Research Findings:

In the fractions research project, students who developed a deep conceptual understanding of fractions and flexible processes for comparing fractions were able to successfully order fractions on the number line using a variety of strategies. This extended to decimals, percents, and mixed numbers.

Digital Map Student Learning Instructional Decisions Fractions Representing Comparing Ordering

Resources

  • Research and Supports
  • Lessons
  • Transcripts

Fractions: Represent, Compare and Order Video Transcription

Time Transcript
0:11 As educators we know (and the research affirms) that fractions are an exceedingly difficult area of mathematics for students to learn.
0:19

Student: Okay so we, to figure out two fifths we made a rectangle with three lines vertical and two lines horizontal.

Researcher: How many lines vertical?

Student: Um, five.

Researcher: Okay why did you use five and two again?

Student: Because in two-fifths there is a two and five.

Researcher: Okay.

Student: So we did that. So then we coloured in five two times and got ten.

0:42

Student 1: And it looked like just a whole bunch of numbers, like everywhere…

Student 2: But yeah, and then you start getting the hang of it, and you’re like, ‘Oh! Now I understand’. But they keep asking questions, but what does this mean? Sometimes it gets confusing.

0:59 Teams in the collaborative action research project focused on representing, comparing and ordering fractions. The research of one team uncovered 3 important models for representing part-whole relationships. In his article in Teaching Children Mathematics, Ted Watanabe highlights the importance of using linear models, area models, and discrete (or set) models to represent fractions.
1:24 These samples illustrate what the part-whole relationships students saw in the classroom when we asked them to represent two-fifths and four-tenths.
1:39

The representations used uncover the different meanings that students attribute to fractions. Here for example the student representation shows the student interprets four-tenths as a ratio: four to ten.

Educators in the project did a lot of thinking about when different representations might help or hinder student thinking. They noticed an overuse of area models, especially circle representations, which introduced errors when dealing with numbers into which circles are not easily partitioned (such as sevenths or twelfths).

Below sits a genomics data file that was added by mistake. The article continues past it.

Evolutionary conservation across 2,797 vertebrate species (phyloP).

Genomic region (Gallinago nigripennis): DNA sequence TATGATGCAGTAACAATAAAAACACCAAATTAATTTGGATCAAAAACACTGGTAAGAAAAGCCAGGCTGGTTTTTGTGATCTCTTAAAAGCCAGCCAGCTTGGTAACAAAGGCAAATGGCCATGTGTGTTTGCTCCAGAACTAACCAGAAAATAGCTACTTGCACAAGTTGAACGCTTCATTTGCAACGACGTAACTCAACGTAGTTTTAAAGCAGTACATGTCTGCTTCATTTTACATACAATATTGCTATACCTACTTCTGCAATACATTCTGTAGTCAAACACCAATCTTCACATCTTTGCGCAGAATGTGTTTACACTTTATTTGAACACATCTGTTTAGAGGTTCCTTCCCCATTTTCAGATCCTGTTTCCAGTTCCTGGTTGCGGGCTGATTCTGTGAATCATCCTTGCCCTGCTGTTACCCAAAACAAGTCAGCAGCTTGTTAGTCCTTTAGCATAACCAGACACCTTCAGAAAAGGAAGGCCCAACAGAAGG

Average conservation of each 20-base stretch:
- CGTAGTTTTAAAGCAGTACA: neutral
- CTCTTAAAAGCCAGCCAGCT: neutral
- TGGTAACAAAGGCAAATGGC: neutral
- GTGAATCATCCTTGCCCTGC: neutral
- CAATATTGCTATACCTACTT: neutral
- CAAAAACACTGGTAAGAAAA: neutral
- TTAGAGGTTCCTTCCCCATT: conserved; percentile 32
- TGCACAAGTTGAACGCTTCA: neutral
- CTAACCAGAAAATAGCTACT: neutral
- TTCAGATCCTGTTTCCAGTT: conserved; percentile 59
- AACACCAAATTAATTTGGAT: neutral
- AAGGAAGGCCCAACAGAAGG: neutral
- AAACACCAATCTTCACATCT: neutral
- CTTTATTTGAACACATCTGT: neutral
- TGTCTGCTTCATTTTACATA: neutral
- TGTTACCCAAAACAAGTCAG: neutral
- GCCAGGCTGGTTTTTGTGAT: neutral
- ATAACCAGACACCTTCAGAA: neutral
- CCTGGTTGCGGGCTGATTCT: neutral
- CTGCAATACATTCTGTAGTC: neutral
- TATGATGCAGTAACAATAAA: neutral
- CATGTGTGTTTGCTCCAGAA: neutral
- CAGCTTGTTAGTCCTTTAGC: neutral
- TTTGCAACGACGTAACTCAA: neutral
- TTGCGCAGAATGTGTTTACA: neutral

2:15 Notice that these students have used two circles to model two-fifths and four-tenths – one is nearly one-half while the other is one-fourth. Yet they have correctly stated that two-fifths is equivalent to four-tenths at the top of their paper.
2:28 The use of a number line for representing, comparing and ordering fractions was examined in multiple classrooms. Teams saw a lot of potential in the number line for representing fractions with greater accuracy and for helping students develop conceptual understanding as well as proportional reasoning.
2:46

Student 1: It’s easier with the number lines for …

Student 2: Yeah. Number lines are much easier because you can use a ruler and get exactly what you’re looking for.

2:55 Student: Circles are also harder because if you have like an odd number, like a five, you wouldn’t be able to do it equally, instead of an even number, like 4, you could just do like one, two, three, and four and just split it. Easy that way, but like a number line is just a line with bars, you can, basically it is just a lot easier.
3:25 Comparing requires students to determine which fraction is the largest. Comparing fractions assumes that the two fractions have the same whole, so is based in the part-whole meaning of fractions. Students should understand a fraction as a number, and use benchmarks, such as zero, one, one-half, and three-fourths to compare.
3:47 Kerry: We had ‘Prove that two-thirds and eight-tenths, no eight-twelfths, are equivalent’. So these two used the same number line and showed they partitioned it in two different ways so we talked about that – the number line showed that these students could take a whole and divide it into both twelve parts and three parts. It helped prove equivalency and it showed that one whole can be partitioned into different parts.
4:09 Ordering fractions requires students to consider the magnitude of the fraction in comparison to whole numbers, benchmark fractions, and the other fractions they have already ordered.
4:12

Student 1: Well this would be less than this one.

Student 2: This is zero. That’s what I am thinking.

Student 3: That is one.

Student 1: Wait. Would 45 be the same as three fourths? … No, that would be less. It is over one-quarter but below one-half.

Student 3: This is more, this is like there.

Student 2: So, how much is this?

Student 3: No, because this would be the seventy, sixty, no we need it bigger. Can you erase that and make it to the end?

5:11

There are multiple meanings of fractions depending on context. Understanding these different meanings is crucial for teachers to be able to support students.

For example, we can distinguish between

  • Linear measures
  • Part-whole
  • Part-part
  • Quotient perceptions and
  • Operator perceptions of fractions

The junior grades represent a key learning period for students with respect to fractions as they move beyond part-whole area models to work with sets, as well as part-part ratio relationships. This research informed the development of the Math for Teaching: Fractions summary document.

5:57 Rich professional learning opportunities such as collaborative action research support teachers in recognizing the value of deep conceptual understanding. Educators in the project were able to explore new instructional strategies and felt better able to support students and respond to their needs in the moment. Students too were excited to be a part of the project and benefited in their learning as a result of the focus on fractions.